Barry Levinson's film, loosely inspired by the true story of reality TV show Afghan Star, comes at its subject matter from entirely the wrong direction. This is surely a story that needed be told from the perspective of the young Pashtun woman who defies her father and her village, and risks the murderous wrath of the Taliban, by singing Cat Stevens songs on Afghan TV.
Instead, the film-makers put a sleazy LA rock promoter, Richie Lanz (Bill Murray), at the centre of the narrative. He's a has-been, never-was who lives off imagined past glories and only comes to Afghanistan in the first place to make a quick buck by putting on music for the troops.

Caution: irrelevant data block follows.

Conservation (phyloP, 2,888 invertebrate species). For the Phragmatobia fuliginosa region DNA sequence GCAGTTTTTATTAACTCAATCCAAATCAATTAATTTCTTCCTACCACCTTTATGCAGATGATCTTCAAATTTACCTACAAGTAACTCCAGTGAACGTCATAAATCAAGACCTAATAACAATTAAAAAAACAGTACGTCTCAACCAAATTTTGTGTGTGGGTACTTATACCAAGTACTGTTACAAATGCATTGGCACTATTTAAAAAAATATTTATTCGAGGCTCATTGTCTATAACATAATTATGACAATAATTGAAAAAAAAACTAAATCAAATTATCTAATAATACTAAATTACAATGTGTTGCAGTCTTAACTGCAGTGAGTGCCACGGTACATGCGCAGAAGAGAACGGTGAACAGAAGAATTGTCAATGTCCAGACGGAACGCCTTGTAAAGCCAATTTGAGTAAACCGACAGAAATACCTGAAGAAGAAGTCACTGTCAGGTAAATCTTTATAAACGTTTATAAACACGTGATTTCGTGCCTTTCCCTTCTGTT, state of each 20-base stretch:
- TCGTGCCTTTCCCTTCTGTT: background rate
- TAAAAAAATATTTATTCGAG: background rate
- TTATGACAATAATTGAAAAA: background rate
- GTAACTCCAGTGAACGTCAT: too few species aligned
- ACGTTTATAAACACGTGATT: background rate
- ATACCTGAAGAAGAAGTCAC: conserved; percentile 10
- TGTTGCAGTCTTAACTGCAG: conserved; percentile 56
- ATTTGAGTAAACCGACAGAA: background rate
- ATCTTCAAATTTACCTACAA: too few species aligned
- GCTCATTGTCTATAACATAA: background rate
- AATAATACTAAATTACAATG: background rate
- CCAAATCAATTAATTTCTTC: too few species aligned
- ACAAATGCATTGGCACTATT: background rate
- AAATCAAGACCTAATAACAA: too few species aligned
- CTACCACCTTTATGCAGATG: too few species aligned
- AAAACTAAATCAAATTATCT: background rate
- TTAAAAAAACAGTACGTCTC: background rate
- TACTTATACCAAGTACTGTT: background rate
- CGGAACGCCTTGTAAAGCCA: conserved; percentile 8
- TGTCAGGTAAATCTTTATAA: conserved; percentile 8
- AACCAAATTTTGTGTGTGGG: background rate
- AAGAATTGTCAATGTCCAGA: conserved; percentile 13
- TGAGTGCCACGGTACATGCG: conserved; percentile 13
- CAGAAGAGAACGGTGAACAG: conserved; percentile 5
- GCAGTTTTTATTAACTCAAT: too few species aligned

The portrayal of Afghanistan is straight from the Hunter S Thompson school of wilful exaggeration. The Americans in Kabul are money grasping, pill-popping arms dealers or security consultants. There's a strange performance from Bruce Willis as a mercenary and Kate Hudson has a thankless role as the prostitute with the heart of gold. There are pleasures along the way. Murray is always worth watching and projects some of the same stoical bemusement that made his performance in Lost in Translation so memorable. In one of the film's best moments, he gives a strident performance of Smoke on the Water to some bemused village elders. There is plenty of Bob Dylan and Eric Clapton on the soundtrack, too.
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